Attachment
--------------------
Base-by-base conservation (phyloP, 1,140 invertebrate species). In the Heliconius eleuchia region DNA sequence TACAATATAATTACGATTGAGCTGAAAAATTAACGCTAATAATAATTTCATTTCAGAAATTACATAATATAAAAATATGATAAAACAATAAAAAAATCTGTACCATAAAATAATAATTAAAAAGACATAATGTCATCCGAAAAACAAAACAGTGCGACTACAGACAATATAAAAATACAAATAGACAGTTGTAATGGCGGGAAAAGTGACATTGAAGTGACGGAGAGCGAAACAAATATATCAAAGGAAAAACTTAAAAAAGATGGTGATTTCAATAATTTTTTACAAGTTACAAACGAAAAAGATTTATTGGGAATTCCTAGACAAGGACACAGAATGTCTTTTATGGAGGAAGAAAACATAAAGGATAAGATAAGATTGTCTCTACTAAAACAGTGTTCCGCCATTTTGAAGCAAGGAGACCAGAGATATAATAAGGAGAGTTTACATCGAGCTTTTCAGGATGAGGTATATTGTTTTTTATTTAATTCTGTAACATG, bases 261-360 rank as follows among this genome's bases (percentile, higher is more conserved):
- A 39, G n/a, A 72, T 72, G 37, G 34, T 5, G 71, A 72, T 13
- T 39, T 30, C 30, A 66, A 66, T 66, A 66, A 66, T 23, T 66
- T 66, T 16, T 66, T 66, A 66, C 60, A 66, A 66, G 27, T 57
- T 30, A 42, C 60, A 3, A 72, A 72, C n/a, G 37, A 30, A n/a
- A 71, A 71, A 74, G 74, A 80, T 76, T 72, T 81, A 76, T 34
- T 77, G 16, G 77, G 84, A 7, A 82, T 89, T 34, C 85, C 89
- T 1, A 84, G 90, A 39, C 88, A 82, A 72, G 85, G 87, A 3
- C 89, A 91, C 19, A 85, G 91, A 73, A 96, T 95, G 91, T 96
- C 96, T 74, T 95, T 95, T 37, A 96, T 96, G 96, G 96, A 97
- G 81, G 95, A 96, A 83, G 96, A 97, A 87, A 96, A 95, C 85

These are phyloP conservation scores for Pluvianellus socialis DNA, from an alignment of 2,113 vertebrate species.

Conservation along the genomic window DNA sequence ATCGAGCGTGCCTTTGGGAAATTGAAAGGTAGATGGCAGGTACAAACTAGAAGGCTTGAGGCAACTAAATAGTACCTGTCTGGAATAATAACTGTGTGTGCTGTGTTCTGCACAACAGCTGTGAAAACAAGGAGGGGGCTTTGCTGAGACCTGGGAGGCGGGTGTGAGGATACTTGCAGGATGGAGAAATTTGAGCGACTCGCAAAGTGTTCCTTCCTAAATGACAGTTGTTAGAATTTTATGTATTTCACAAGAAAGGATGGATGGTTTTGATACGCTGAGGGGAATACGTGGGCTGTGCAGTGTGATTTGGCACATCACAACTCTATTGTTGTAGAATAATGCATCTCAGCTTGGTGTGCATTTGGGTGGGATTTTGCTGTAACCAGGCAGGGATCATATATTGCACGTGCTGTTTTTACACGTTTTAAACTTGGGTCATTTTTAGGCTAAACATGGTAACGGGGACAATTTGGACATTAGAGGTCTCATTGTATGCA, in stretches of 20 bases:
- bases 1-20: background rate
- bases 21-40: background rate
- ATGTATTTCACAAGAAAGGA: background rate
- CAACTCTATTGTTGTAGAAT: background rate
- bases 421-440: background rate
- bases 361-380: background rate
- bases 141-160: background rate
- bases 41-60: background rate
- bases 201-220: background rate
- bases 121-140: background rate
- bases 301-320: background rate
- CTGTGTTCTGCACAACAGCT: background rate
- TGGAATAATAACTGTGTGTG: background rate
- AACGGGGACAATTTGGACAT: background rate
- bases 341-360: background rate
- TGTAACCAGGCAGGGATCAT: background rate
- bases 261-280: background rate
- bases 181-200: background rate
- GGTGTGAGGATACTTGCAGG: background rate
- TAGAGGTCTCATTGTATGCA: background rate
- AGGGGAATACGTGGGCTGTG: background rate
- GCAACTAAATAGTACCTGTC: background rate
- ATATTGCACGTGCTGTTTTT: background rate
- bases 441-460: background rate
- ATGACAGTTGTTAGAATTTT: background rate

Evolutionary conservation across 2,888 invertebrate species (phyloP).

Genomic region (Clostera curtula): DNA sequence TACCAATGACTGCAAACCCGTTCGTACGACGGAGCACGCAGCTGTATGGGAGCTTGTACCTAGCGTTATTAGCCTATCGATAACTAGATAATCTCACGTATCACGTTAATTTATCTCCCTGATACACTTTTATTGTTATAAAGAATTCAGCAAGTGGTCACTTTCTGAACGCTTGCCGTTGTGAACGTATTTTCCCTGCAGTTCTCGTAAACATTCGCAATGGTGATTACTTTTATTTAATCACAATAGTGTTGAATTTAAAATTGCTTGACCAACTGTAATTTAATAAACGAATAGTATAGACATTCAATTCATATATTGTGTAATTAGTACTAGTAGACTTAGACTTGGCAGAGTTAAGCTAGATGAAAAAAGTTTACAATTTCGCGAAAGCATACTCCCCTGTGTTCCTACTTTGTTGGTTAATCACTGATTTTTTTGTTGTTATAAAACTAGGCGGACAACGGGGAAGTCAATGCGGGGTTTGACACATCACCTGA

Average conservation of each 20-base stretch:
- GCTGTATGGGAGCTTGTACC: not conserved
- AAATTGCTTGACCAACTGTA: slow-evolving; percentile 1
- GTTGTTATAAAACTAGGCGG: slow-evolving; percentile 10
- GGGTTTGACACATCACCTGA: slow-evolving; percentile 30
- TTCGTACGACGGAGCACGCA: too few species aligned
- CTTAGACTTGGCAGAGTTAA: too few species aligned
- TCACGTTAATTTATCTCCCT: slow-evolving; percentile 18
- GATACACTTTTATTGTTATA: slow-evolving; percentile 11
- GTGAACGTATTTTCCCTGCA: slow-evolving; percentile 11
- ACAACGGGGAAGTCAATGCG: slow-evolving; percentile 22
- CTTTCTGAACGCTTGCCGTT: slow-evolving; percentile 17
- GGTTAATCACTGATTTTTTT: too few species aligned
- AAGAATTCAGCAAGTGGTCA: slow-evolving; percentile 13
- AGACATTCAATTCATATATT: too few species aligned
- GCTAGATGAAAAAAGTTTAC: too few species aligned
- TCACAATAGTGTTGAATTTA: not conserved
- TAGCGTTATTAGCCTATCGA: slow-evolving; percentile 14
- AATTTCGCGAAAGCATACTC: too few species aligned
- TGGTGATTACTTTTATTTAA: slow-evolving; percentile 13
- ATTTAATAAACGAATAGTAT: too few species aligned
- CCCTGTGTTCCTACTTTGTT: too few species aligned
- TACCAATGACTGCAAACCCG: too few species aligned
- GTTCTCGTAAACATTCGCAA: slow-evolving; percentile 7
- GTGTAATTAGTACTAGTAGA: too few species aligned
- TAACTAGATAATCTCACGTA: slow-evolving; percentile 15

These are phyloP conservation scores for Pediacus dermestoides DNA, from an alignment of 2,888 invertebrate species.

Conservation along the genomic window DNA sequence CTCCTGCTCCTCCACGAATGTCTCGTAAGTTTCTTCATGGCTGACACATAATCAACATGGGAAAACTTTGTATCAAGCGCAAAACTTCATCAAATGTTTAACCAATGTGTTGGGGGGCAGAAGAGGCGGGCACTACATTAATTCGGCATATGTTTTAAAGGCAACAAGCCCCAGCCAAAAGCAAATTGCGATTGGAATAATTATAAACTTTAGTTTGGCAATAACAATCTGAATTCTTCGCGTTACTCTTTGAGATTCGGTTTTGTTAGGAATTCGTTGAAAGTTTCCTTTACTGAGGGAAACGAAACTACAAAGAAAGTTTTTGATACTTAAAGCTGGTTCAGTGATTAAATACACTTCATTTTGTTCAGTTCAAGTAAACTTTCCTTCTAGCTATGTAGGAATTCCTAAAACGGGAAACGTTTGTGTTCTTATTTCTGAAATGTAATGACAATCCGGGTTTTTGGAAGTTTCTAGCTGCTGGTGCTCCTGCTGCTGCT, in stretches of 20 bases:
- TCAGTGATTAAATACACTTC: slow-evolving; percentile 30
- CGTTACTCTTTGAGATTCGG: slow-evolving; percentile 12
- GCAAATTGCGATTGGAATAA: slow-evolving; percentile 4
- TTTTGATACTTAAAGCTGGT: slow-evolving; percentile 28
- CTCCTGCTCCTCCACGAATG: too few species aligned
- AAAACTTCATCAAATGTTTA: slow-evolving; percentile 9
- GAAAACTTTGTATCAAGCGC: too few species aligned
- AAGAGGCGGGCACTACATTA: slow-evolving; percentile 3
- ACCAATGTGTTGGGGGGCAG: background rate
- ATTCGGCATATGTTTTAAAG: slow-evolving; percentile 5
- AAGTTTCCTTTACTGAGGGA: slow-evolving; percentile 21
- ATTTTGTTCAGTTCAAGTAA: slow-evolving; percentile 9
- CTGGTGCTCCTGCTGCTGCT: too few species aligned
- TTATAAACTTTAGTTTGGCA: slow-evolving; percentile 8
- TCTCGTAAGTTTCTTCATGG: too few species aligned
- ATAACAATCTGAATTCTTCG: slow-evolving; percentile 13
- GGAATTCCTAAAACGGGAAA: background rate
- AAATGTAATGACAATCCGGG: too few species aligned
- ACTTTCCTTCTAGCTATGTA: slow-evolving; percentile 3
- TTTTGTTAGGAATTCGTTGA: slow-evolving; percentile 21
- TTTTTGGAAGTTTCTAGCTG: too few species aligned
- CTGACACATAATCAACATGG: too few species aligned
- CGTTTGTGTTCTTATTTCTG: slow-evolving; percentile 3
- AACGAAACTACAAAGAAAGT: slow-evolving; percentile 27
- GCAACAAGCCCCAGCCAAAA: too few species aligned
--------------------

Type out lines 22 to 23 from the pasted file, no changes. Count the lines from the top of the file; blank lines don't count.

- bases 201-220: background rate
- bases 121-140: background rate